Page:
Mid-sized firms are still signing on the dotted line for external services without checking the right things
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Editor, journalist, analyst, presenter and blogger. As well as blogging and writing news & features here on ZDNet, I work as a cloud analyst with STL Partners, and write for a number of other news and feature sites. I also provide research and analysis services, video and audio production, white papers, event photography, voiceovers, event moderation, you name it... Back story An IT journalist for 25+ years, I worked for Ziff-Davis UK for almost 10 years on PC Magazine, reaching editor-in-chief. Before that, I worked for a number of other business & technology publications and was published in national and international titles.
It looks like the market to rewire your datacentre by virtualising I/O is hotting up.In March, I wrote about Xsigo, and how it is bidding to centralise the arrays of cabling that infest server racks.
I've been doing some research into cloud, the wheres, hows and whys, and it's thrown up some interesting (if not spectacularly surprising) results.On the face of it, and if you're taken in by the hype, cloud is the next wave of technology before which we should all genuflect.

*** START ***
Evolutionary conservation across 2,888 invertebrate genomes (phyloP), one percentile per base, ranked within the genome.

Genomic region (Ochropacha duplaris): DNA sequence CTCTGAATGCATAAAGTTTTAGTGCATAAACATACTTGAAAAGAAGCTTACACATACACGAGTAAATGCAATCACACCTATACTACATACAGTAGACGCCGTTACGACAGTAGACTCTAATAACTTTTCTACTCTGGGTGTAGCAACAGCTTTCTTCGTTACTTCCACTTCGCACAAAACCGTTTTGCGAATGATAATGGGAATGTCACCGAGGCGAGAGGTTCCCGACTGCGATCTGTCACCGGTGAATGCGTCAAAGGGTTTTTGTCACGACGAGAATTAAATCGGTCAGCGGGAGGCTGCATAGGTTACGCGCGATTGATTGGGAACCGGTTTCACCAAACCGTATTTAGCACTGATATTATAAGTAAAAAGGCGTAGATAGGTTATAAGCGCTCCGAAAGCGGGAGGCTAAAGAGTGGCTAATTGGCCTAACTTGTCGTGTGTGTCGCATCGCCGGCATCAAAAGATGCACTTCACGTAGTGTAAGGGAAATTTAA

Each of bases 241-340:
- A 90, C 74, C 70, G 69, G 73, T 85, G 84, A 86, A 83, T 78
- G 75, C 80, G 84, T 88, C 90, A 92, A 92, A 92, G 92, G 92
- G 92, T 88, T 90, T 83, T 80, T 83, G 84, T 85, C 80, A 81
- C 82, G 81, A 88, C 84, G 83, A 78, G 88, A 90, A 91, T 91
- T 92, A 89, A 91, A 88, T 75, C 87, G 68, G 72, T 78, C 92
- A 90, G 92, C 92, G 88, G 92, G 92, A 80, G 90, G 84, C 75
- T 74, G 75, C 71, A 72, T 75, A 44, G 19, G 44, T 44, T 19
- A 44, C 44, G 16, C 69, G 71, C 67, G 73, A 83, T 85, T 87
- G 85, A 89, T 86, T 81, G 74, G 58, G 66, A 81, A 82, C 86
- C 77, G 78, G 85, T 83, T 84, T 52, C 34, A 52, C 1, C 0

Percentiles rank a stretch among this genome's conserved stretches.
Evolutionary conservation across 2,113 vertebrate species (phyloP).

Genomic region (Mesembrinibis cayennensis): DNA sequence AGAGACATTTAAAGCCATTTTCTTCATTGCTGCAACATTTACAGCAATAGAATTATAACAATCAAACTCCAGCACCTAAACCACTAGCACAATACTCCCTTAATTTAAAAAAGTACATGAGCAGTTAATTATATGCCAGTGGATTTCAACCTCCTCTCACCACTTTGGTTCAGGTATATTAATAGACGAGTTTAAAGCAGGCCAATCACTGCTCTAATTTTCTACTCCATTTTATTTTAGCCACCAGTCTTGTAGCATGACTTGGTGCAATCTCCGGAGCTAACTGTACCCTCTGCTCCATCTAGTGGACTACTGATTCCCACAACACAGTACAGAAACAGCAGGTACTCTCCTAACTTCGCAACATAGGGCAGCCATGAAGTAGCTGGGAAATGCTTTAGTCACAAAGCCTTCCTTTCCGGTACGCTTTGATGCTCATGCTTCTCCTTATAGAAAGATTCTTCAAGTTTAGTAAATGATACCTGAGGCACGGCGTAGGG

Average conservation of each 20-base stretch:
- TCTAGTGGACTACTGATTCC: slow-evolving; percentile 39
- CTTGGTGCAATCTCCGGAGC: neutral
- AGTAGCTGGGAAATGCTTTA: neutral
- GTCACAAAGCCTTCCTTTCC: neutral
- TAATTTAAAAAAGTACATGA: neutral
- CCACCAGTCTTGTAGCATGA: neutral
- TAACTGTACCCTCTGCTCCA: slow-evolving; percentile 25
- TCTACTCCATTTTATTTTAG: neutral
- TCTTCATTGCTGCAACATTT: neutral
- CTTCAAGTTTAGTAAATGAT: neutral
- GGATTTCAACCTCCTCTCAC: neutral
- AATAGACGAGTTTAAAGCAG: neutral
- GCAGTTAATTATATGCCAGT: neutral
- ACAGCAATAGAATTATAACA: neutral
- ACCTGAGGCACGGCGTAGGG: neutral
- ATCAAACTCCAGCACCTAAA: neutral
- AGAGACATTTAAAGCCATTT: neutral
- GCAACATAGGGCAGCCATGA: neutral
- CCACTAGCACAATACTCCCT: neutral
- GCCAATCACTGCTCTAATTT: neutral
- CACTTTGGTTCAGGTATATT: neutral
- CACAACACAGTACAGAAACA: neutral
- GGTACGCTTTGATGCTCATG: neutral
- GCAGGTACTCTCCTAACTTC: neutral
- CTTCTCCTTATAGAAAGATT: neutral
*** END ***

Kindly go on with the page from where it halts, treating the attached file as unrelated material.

Time was when a network-attached storage (NAS) box was pretty much that: just storage. But those times have changed, and you can now buy a NAS that offers features that were enterprise-level not that long ago.
Virtual desktops are the next mountain to climb if you're an IT or datacentre admin. So far so obvious, I hear you mutter.
It's been mildly amusing to see, once more, a vendor of two-factor authentication call the end of the line for passwords as a security mechanism. We've been around this particular block so many times in the last 20 years that I've lost count.
Security has take another knock as a prime barrier to the adoption of cloud computing.A survey commissioned by Microsoft (whose involvement was not revealed to the respondees) found that small to medium-sized businesses might gain a fair amount from adopting cloud computing.
A big selling point for cloud computing is what's become known as cloud bursting. What this means is the ability to move spikes in demand for computing resources into the cloud, rather than having to build infrastructure to cope with peak loads.
Now there's more data that could help answer that question.Greenpeace has just released a report entitled How Clean is Your Cloud?
It's like that final shoot-out in For a Few Dollars More. You've seen it: as Morricone's music builds, the three protagonists arrange themselves slowly in a circle, not taking their eyes off each other.